So, let me first assure you that the picture that comes with this post has not been Photoshopped. That is me in my business clothes standing on my head alongside Melissa, one of my good buddies from yoga. The back story is that yesterday I went straight from a meeting with clients to the
Down Dog Yoga
studio to sneak in the lunch time class. The folks there are more used to seeing me in shorts and sandals than a jacket and slacks. As soon as I walked in, Alison, the instructor, said "We've got to take pictures of you doing poses in your suit. It will be the business power hour!" I have a hard time saying no to Alison and the next thing I knew, there we were going upside down.
If you've been reading this blog for awhile, you might remember a post I wrote about six months ago called Leadership Lessons from Yoga . When I wrote it, I had been going to yoga for a couple of months and was about as flexible as your average 2x4. The fact that I was doing a headstand in my work clothes for a joke photo yesterday kind of blows me away when I think about it. The first time I ever did a headstand in my life was in a yoga workshop a couple of weeks before I turned 50 years old . Now, a couple of months later, I'm cranking them out on request.
Never imagined that I'd be doing that which brings me to a few new leadership lessons from yoga:
The Depth of Instruction and Coaching Matters a Lot:
As it turns out, doing a headstand is not that hard if you know how to do it. I learned how to do it in a three hour workshop from Beth, one of the instructors at Down Dog. That leads to another point. You may have to go off line and go deep to learn completely new skills. An instructor can't provide the attention to teach someone a headstand in a class with 50 or 60 people. In a three hour workshop with 10 people, there's plenty of time. There's a lot to be said for learning by doing, but you actually have to know what to do first. Good leaders create the time and space for learning.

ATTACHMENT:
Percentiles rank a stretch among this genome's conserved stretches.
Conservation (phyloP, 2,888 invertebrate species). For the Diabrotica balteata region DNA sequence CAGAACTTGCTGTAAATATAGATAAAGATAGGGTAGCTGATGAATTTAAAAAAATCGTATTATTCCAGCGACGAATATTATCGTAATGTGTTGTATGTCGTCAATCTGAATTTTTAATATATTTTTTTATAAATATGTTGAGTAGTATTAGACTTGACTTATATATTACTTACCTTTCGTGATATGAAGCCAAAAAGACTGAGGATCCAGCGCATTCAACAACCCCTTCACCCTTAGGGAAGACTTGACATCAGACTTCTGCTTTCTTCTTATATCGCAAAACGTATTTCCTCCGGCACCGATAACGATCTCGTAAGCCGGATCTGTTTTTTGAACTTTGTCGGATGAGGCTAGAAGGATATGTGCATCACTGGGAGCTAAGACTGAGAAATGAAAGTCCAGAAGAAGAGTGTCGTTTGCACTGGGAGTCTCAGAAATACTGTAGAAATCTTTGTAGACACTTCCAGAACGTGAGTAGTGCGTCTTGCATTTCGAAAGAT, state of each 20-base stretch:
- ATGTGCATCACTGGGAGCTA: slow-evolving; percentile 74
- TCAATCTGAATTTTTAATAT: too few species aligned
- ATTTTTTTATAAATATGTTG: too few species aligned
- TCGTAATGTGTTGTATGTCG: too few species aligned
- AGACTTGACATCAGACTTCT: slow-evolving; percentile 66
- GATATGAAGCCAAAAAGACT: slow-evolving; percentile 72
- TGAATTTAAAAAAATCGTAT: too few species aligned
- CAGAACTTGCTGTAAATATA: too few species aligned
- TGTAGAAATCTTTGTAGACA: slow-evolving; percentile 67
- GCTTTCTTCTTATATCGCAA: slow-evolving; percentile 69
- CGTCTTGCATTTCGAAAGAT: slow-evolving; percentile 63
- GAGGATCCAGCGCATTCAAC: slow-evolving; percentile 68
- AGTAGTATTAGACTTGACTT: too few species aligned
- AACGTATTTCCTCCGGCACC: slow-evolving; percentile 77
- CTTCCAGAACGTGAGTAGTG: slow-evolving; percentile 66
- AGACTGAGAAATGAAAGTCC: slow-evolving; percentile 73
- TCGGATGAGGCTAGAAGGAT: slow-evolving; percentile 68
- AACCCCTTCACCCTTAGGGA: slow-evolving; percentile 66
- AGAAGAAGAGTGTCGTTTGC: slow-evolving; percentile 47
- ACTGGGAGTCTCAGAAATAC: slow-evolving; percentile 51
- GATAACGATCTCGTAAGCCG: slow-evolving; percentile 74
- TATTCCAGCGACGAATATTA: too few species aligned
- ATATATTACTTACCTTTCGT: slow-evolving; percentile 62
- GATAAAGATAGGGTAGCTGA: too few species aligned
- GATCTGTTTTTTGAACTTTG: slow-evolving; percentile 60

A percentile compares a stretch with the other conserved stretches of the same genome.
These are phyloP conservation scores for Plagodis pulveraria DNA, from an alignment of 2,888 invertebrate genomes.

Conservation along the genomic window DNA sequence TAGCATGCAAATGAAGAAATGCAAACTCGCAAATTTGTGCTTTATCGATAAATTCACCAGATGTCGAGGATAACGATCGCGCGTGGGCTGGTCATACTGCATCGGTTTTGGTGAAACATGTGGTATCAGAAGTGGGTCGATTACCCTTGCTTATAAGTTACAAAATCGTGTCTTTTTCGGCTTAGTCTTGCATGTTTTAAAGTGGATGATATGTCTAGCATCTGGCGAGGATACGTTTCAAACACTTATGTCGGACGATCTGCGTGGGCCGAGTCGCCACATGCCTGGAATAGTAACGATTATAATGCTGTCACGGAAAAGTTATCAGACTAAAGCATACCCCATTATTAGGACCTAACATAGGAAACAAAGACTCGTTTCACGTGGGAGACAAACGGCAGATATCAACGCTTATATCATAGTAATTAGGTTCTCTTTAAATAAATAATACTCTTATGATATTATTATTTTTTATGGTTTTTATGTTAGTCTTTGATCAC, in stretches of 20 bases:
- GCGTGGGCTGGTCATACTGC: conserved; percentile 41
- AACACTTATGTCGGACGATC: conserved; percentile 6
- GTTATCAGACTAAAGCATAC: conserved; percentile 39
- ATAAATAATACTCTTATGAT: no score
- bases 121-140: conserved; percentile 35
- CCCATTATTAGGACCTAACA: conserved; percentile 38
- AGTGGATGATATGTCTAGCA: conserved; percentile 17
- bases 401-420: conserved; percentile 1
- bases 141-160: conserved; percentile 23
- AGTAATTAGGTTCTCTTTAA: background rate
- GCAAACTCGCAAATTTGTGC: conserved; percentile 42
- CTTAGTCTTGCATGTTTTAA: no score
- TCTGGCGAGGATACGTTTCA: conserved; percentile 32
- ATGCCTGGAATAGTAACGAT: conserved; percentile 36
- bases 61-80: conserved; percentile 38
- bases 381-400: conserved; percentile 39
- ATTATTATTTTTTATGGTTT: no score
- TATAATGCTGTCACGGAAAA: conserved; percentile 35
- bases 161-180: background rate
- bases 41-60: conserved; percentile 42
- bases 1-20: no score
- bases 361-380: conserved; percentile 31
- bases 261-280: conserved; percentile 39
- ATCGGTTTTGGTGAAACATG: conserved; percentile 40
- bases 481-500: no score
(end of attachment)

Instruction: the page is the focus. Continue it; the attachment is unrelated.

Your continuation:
Repetition Leads to Competence: Once I learned how to do a headstand, I had to keep practicing to become any good at it. I practiced at home against a wall so I wouldn't fall out of it. I picked spots in the studio close to a wall so I could practice in class. Eventually, I could sort of, kind of get my feet up in the air on my own without a wall. At that point, I started practicing in the front row of class so if I fell out of the pose I wouldn't land on someone in front of me. Good thing I did because I regularly had wipe outs that would make a NASCAR driver proud. Progress came in fits and starts. I'd have a few good days and a few not so good days with the headstands. After class one day, I asked Beth to watch my technique and she saw in 10 seconds a simple adjustment I needed to make to hold the pose. It's been pretty good ever since. Like Malcolm Gladwell says in Outliers and Geoff Colvin writes in Talent Is Overrated , it's all about the reps and the practice. That's the only way you get any good at anything.
You Can Do More Than You Think You Can: When I first started going to yoga, I'd see people doing headstands and other party tricks and thought, "I will never be able to do that." Well, I was wrong. What yoga has taught me is that while my body creates some limitations, most of them are in my head. If you don't try, you don't find out what's possible.
You're More Likely to Try When It's Safe to Fail: One of Alison's favorite things to say when she teaches a class is, "Don't look so serious, it's just a freaking yoga pose." In other words, it's OK if you fall out of the pose or don't do it perfectly. If you make it safe to fail, failure ceases to be a big deal. It becomes a learning experience, not a consequence. That's a really useful thing to keep in mind when you're learning to do headstands (literally or figuratively).
OK, all of you yogis, what have you been learning on and off the mat lately? Yogi or not, what have you been learning lately about leadership and stretching yourself? (Pun sort of intended.)